Adding Adavosertib to Gemcitabine Extends PFS and OS in Advanced High-Grade Serous Ovarian Cancer

March 3, 2021
Hannah Slater

In a phase 2 study, adavosertib plus gemcitabine showed signs of activity in platinum-resistant or platinum-refractory advanced high-grade serous ovarian cancer, including rare histological subtypes of ovarian cancer.

A phase 2 study (NCT02151292) published in The Lancet revealed that adding the Wee1 inhibitor adavosertib to gemcitabine in platinum-resistant or platinum-refractory advanced high-grade serous ovarian cancer significantly extended progression-free survival (PFS) and overall survival (OS) versus matched placebo.

In addition, adavosertib plus gemcitabine also showed signs of activity in rare histological subtypes of ovarian cancer, including serous and endometrioid, low-grade endometrioid, carcinosarcoma, and clear cell.

“The results from our study provide valuable insight and further assessment in larger clinical trials is recommended,” wrote the study authors, who were led by Stephanie Lheureux, MD.

In this double-blind, randomized, placebo-controlled trial, women with measurable recurrent platinum-resistant or platinum-refractory high-grade serous ovarian cancer were recruited from 11 academic centers in the United States and Canada. Participants were randomized 2:1 to receive intravenous gemcitabine at a dose of 1000 mg/m2 on days 1, 8, and 15 with either adavosertib at a dose of 175 mg or placebo once daily on days 1, 2, 8, 9, 15, and 16 in 28-day cycles until disease progression or unacceptable toxicity. In addition, a nonrandomized exploratory cohort was comprised of women with ovarian cancer of non–high-grade serous histology.

The primary end point of the study was PFS. Importantly, the safety and efficacy analysis consisted of all patients who received at least 1 dose of treatment and all patients and care providers were masked to treatment assignment.

Between Sept 22, 2014, and May 30, 2018, 124 women were enrolled, 99 of whom had high-grade serous ovarian cancer, with 65 (66%) assigned to adavosertib plus gemcitabine and 34 (34%) to placebo plus gemcitabine. Moreover, a total of 25 women were enrolled in the exploratory cohort. However, 5 patients were found to be ineligible after randomization, including 4 in the experimental group and 1 in the control group.

Ultimately, PFS was found to be longer with adavosertib plus gemcitabine at a median of 4.6 months (95% CI, 3.6-6.4) compared with 3.0 months (95% CI, 1.8-3.8) with placebo plus gemcitabine (HR, 0.55; 95% CI, 0.35-0.90; P =.015).

Median OS at the time of data cutoff for the final analysis was also longer with adavosertib plus gemcitabine at 11.4 months (95% CI, 8.2-16.5) versus 7.2 months (95% CI, 5.2-13.2) in the placebo-plus-gemcitabine group (HR, 0.56; 95% CI, 0.35-0.91; P =.017). Per RECIST 1.1, 14 of 61 participants (23%) in the adavosertib-plus-gemcitabine group had a confirmed partial response (PR) compared with 2 of 33 (6%) in the placebo-plus-gemcitabine group (P =.038); there were no complete responses.

The median duration of response (DOR) in the 14 patients with a PR in the adavosertib-plus-gemcitabine arm was 3.7 months. Among the 2 patients with a PR receiving placebo plus gemcitabine, the DOR was 5.8 months in 1 patient and 12.9 months in the other.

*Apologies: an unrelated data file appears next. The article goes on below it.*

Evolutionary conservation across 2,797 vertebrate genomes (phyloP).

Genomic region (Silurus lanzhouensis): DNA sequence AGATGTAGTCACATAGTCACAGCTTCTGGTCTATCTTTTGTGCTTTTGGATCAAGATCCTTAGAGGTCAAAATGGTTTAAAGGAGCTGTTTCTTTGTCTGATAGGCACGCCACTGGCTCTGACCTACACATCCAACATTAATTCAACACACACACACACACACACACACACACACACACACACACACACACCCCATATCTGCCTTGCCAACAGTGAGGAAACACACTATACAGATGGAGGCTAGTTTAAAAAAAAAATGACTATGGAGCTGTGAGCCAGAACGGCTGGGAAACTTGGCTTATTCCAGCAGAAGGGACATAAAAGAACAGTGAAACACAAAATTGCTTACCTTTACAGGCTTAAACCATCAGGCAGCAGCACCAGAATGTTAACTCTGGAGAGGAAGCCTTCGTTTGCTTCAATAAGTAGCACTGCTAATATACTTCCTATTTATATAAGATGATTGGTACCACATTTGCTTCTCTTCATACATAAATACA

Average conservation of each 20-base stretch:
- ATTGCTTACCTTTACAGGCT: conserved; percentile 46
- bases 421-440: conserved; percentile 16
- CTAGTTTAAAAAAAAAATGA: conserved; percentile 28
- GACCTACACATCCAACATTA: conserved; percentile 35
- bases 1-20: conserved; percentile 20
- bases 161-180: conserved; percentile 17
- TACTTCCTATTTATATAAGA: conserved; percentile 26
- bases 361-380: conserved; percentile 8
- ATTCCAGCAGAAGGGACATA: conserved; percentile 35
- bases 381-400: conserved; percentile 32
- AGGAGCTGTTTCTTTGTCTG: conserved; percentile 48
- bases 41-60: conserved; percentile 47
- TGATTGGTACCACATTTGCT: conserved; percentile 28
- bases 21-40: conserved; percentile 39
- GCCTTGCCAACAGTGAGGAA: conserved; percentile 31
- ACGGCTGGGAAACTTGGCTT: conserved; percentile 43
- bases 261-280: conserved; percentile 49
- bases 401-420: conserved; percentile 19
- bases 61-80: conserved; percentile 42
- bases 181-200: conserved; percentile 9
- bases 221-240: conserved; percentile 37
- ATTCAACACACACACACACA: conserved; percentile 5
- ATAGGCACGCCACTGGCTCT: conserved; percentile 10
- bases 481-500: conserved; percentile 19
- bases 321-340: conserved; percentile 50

Regarding safety, the most frequent grade 3 or higher adverse events were hematological and included neutropenia (38 of 61 participants [62%] with adavosertib vs 10 of 33 [30%] with placebo) and thrombocytopenia (19 [31%] vs 2 [6%], respectively). There were no treatment-related deaths; however, 1 patient in each group in the high-grade serous ovarian cancer cohort died while on study medication (sepsis in the experimental group and disease progression in the control group).

“Most adverse events were hematological and managed medically without substantial complication,” the authors noted.

Among those in the high-grade serous ovarian cancer cohort, in the adavosertib-plus-gemcitabine group, day 1 adavosertib administration was delayed in 13 of 61 patients (21%) after cycle 1 and 52 (85%) had at least 1 dose modification. Further, day 1 gemcitabine administration was delayed in 11 patients (18%) in the adavosertib group and in 7 of 33 (21%) in the placebo group; the dose was modified in 56 (92%) and 23 (70%) patients, respectively. All patients in the non–high-grade serous ovarian cancer exploratory cohort had adavosertib and gemcitabine dose modifications.

Dose reduction or delays were most often due to neutropenia and thrombocytopenia in both treatment groups of the randomized cohort and in the non–high-grade serous cohort.

Importantly, the combination schedule evaluated in the current study was based on the recommended regimen from a previous phase 1 study and followed appropriate dose modification guidelines; however, the relatively high proportion of patients who required dose reduction may indicate that the regimen should be optimized for further assessment. Though this approach is reasonable for future phase 3 trials, a lower gemcitabine dose could be considered according to the investigators. Alternatively, it was also suggested that another approach could be to assess the combination earlier in the treatment course and in a less heavily pretreated population in which hematological toxicity may be less problematic.

Reference:

Lheureux S, Cristea MC, Bruce JP, et al. Adavosertib plus gemcitabine for platinum-resistant or platinum-refractory recurrent ovarian cancer: a double-blind, randomized, placebo-controlled, phase 2 trial. Lancet. 2021;397:281-92. doi: 10.1016/S0140-6736(20)32554-X